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TL;DR: The study adds to the pool of evidence suggesting that SBHC can be tested and that it brings about short-term reductions in psychological and emotional distress in young people, across ethnicities, however, there is no evidence of longer-term effects.
Abstract: OBJECTIVES: The aim of this study was to pilot a test of the effectiveness of school-based humanistic counselling (SBHC) in an ethnically diverse group of young people (aged 11-18 years old), with follow-up assessments at 6 and 9 months. DESIGN: Pilot randomized controlled trial, using linear-mixed effect modelling and intention-to-treat analysis to compare changes in levels of psychological distress for participants in SBHC against usual care (UC). TRIAL REGISTRATION: ISRCTN44253140. METHODS: In total, 64 young people were randomized to either SBHC or UC. Participants were aged between 11 and 18 (M = 14.2, SD = 1.8), with 78.1% of a non-white ethnicity. The primary outcome was psychological distress at 6 weeks (mid-therapy), 12 weeks (end of therapy), 6-month follow-up and 9-month follow-up. Secondary measures included emotional symptoms, self-esteem and attainment of personal goals. RESULTS: Recruitment and retention rates for the study were acceptable. Participants in the SBHC condition, as compared with participants in the UC condition, showed greater reductions in psychological distress and emotional symptoms, and greater improvements in self-esteem, over time. However, at follow-up, only emotional symptoms showed significant differences across groups. CONCLUSIONS: The study adds to the pool of evidence suggesting that SBHC can be tested and that it brings about short-term reductions in psychological and emotional distress in young people, across ethnicities. However, there is no evidence of longer-term effects. PRACTITIONER POINTS: School-based humanistic counselling can be an effective means of reducing the psychological distress experienced by young people with emotional symptoms in the short term. The short-term effectiveness of school-based humanistic counselling is not limited to young people of a White ethnicity. There is no evidence that school-based humanistic counselling has effects beyond the end of therapy.

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TL;DR: In this paper, the authors investigated the role of specific diagnosis of the patient in the formation of the therapeutic alliance and found that the working alliance is of general clinical importance irrespective of the disorder group and should be a central target in all therapies.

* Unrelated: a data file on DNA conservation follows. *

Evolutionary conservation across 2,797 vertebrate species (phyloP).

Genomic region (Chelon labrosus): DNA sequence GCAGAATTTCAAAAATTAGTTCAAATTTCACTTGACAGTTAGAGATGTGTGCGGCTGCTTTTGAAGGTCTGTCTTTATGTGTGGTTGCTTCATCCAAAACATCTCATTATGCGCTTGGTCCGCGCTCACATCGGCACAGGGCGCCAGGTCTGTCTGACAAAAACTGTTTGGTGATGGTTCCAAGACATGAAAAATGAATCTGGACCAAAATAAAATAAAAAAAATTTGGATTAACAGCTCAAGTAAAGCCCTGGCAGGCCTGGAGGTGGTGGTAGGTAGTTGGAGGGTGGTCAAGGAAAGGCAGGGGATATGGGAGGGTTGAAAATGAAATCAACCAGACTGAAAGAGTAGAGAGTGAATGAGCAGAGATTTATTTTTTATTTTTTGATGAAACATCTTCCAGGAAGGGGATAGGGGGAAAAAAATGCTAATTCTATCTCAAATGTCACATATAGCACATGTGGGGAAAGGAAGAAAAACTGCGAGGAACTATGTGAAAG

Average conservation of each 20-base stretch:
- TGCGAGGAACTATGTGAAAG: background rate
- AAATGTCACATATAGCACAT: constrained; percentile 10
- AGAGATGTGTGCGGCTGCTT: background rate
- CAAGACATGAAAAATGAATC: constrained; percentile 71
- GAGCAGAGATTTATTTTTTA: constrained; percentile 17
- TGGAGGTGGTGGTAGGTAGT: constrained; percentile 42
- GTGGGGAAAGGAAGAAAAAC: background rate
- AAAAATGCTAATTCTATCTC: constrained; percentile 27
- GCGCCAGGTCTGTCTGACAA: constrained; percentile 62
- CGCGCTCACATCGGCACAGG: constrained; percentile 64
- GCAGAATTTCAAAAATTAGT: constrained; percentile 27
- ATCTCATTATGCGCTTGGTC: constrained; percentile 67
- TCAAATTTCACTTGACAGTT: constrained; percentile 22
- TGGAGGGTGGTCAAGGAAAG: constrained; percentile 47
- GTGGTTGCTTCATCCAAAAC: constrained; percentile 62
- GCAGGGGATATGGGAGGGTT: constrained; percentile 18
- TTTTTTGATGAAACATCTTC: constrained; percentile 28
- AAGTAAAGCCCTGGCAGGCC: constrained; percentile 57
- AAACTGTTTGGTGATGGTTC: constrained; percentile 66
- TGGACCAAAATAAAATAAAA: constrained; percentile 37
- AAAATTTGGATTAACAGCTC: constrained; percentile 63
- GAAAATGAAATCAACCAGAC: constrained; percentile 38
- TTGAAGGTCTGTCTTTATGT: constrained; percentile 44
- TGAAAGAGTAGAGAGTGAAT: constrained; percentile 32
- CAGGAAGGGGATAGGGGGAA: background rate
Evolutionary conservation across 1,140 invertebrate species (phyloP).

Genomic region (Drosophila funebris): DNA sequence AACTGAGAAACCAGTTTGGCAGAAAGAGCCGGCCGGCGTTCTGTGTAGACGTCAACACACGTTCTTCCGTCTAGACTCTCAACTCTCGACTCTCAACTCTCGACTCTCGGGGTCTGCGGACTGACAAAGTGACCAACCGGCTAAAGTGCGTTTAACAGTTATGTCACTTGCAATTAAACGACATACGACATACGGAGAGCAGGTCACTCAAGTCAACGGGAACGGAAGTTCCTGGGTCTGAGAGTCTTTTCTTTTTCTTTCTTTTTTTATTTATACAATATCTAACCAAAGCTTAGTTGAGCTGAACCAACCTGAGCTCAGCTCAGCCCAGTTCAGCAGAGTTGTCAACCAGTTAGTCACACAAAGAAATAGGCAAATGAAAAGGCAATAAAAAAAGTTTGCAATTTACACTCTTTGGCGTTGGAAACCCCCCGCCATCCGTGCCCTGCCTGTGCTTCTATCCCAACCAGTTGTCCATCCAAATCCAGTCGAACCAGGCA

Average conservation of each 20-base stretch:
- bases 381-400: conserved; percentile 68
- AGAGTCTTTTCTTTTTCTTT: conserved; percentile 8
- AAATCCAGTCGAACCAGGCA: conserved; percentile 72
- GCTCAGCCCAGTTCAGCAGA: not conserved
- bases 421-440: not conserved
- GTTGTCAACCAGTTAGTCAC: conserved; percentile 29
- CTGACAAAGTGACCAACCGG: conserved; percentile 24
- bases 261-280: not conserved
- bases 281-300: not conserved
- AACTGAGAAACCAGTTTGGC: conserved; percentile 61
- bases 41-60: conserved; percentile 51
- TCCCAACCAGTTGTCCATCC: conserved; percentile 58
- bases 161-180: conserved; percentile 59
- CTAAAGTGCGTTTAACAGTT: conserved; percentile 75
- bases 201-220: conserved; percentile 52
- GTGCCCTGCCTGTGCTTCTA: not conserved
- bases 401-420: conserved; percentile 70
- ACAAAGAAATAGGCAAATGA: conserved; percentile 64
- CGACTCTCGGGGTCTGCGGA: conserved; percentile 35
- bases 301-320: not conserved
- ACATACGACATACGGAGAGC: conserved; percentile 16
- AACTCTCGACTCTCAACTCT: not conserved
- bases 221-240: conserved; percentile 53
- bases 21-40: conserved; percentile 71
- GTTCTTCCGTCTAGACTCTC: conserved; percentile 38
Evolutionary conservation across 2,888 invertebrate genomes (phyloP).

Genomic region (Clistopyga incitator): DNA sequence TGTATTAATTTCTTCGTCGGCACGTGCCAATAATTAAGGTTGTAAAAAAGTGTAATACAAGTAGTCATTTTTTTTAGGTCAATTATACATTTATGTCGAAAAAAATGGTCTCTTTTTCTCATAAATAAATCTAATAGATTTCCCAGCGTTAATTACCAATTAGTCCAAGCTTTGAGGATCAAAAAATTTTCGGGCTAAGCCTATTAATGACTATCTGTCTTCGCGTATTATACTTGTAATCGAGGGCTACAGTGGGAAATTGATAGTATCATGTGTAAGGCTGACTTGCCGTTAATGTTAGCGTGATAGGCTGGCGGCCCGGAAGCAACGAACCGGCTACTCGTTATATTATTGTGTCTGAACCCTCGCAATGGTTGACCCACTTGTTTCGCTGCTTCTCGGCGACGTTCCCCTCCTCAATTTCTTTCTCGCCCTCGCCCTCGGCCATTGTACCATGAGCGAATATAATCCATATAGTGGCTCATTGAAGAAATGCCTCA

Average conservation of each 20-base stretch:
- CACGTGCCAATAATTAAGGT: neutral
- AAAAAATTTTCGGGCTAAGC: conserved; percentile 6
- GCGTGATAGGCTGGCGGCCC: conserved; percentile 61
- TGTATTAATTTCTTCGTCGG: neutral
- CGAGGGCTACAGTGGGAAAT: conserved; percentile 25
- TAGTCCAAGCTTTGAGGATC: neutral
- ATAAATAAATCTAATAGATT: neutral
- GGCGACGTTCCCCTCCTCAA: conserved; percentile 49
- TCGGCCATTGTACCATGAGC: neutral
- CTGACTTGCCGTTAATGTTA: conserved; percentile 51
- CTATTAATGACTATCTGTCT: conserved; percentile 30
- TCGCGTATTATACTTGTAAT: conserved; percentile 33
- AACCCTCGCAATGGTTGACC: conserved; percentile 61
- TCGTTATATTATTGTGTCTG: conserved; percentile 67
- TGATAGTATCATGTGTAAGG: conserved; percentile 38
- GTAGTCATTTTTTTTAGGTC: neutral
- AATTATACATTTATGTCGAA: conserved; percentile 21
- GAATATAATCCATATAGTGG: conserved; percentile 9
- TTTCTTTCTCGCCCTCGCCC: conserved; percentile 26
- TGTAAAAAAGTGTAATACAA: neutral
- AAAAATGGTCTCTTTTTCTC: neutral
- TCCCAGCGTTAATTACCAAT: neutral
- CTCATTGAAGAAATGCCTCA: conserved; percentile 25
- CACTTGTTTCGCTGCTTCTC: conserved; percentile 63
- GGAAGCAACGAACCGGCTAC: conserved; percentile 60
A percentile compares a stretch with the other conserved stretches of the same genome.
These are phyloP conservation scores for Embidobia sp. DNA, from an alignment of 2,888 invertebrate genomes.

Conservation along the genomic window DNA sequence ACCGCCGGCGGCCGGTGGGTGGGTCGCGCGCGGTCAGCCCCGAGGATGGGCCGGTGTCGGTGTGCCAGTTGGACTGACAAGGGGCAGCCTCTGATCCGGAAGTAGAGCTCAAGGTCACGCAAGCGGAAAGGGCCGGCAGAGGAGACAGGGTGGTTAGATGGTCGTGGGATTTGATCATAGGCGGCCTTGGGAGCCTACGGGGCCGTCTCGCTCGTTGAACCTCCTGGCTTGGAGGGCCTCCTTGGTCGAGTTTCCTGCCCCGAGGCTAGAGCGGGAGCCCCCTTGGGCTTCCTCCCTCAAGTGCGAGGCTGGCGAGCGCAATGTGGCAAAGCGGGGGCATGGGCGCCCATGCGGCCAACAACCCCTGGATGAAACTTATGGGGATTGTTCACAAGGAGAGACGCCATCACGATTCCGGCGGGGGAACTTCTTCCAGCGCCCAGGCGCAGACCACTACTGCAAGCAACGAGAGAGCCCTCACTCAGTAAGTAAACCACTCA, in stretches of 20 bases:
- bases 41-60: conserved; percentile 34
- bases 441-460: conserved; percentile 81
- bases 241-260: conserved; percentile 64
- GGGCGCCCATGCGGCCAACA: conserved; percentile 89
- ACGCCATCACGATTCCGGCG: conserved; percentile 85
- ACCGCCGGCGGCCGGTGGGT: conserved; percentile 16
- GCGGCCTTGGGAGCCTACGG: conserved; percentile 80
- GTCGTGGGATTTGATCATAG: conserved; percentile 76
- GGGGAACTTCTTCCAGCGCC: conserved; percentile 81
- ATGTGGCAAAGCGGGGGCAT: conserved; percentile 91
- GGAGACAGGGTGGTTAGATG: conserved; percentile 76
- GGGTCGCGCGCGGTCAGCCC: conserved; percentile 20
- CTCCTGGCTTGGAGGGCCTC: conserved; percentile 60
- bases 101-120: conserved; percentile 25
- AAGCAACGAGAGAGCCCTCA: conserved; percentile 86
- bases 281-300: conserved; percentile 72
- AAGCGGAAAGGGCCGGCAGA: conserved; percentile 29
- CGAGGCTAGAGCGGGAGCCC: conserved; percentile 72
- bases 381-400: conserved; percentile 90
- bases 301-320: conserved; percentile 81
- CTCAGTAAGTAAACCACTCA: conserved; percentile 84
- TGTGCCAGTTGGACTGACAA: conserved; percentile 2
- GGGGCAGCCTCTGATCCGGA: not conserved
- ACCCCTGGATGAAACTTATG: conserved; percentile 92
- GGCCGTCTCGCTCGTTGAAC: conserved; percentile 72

Abstract: Objective The therapeutic alliance is intensively investigated in psychotherapy research. However, there is scarce research on the role of the specific diagnosis of the patient in the formation of the therapeutic alliance. Hence, the aim of this study was to address this research gap by comparing the alliance in different mental disorders. Design Our sample comprised 348 patients (mean age = 40 years; 68% female; 133 patients with depression, 122 patients with somatoform disorders, and 93 patients with eating disorders). Methods Patients completed the Working Alliance Inventory and measures of therapeutic outcome in early, middle, and late stages of inpatient psychotherapy. We applied multivariate multilevel models to address the nested data structure. Results All three disorder groups experienced positive alliances that increased across the course of therapy and showed similar alliance–outcome relations that were of comparable strengths as in current meta-analyses. However, we found perspective incongruence of alliance ratings from patient and therapist in the three disorder groups. Conclusions Our results generally indicate that the working alliance is of importance irrespective of the specific mental disorder. Perspective incongruence feedback of working alliance experiences could help to strengthen coordination between patient and therapist and thereby improve the therapeutic process. Further implications of these findings are discussed. Practitioner points We found no differences in the strengths of alliance ratings and alliance–outcome associations in depressive, somatoform, and eating disorder patients. This indicates that the working alliance is of general clinical importance irrespective of the disorder group and should be a central target in all therapies. We found perspective incongruence in alliance ratings between patient and therapist in all three disorder groups. Perspective incongruence feedback of working alliance experiences could help to strengthen coordination between patient and therapist and thereby improve the therapeutic process.